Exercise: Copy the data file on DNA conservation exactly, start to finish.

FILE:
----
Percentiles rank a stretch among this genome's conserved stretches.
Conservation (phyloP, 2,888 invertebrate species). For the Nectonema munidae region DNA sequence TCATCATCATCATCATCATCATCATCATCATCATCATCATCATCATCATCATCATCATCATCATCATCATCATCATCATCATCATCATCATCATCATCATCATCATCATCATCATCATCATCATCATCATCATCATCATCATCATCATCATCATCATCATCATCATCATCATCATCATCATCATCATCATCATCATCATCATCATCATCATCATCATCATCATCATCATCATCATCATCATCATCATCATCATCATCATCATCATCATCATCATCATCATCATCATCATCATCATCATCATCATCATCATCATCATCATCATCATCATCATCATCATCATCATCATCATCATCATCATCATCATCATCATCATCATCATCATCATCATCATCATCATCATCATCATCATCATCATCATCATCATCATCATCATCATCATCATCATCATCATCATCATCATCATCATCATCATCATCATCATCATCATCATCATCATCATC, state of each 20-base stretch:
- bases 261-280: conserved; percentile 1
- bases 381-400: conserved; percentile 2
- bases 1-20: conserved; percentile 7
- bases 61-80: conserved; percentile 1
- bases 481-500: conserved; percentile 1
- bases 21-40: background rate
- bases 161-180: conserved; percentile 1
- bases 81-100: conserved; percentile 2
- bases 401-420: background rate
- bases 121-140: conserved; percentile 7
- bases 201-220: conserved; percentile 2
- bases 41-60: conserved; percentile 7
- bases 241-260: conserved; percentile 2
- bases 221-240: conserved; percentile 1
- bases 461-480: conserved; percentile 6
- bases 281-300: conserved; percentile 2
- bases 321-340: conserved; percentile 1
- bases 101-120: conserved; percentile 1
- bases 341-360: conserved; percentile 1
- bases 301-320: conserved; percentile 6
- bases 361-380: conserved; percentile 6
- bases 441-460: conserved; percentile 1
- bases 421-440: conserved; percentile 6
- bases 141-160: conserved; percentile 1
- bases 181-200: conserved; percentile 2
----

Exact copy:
Percentiles rank a stretch among this genome's conserved stretches.
Conservation (phyloP, 2,888 invertebrate species). For the Nectonema munidae region DNA sequence TCATCATCATCATCATCATCATCATCATCATCATCATCATCATCATCATCATCATCATCATCATCATCATCATCATCATCATCATCATCATCATCATCATCATCATCATCATCATCATCATCATCATCATCATCATCATCATCATCATCATCATCATCATCATCATCATCATCATCATCATCATCATCATCATCATCATCATCATCATCATCATCATCATCATCATCATCATCATCATCATCATCATCATCATCATCATCATCATCATCATCATCATCATCATCATCATCATCATCATCATCATCATCATCATCATCATCATCATCATCATCATCATCATCATCATCATCATCATCATCATCATCATCATCATCATCATCATCATCATCATCATCATCATCATCATCATCATCATCATCATCATCATCATCATCATCATCATCATCATCATCATCATCATCATCATCATCATCATCATCATCATCATCATCATCATCATC, state of each 20-base stretch:
- bases 261-280: conserved; percentile 1
- bases 381-400: conserved; percentile 2
- bases 1-20: conserved; percentile 7
- bases 61-80: conserved; percentile 1
- bases 481-500: conserved; percentile 1
- bases 21-40: background rate
- bases 161-180: conserved; percentile 1
- bases 81-100: conserved; percentile 2
- bases 401-420: background rate
- bases 121-140: conserved; percentile 7
- bases 201-220: conserved; percentile 2
- bases 41-60: conserved; percentile 7
- bases 241-260: conserved; percentile 2
- bases 221-240: conserved; percentile 1
- bases 461-480: conserved; percentile 6
- bases 281-300: conserved; percentile 2
- bases 321-340: conserved; percentile 1
- bases 101-120: conserved; percentile 1
- bases 341-360: conserved; percentile 1
- bases 301-320: conserved; percentile 6
- bases 361-380: conserved; percentile 6
- bases 441-460: conserved; percentile 1
- bases 421-440: conserved; percentile 6
- bases 141-160: conserved; percentile 1
- bases 181-200: conserved; percentile 2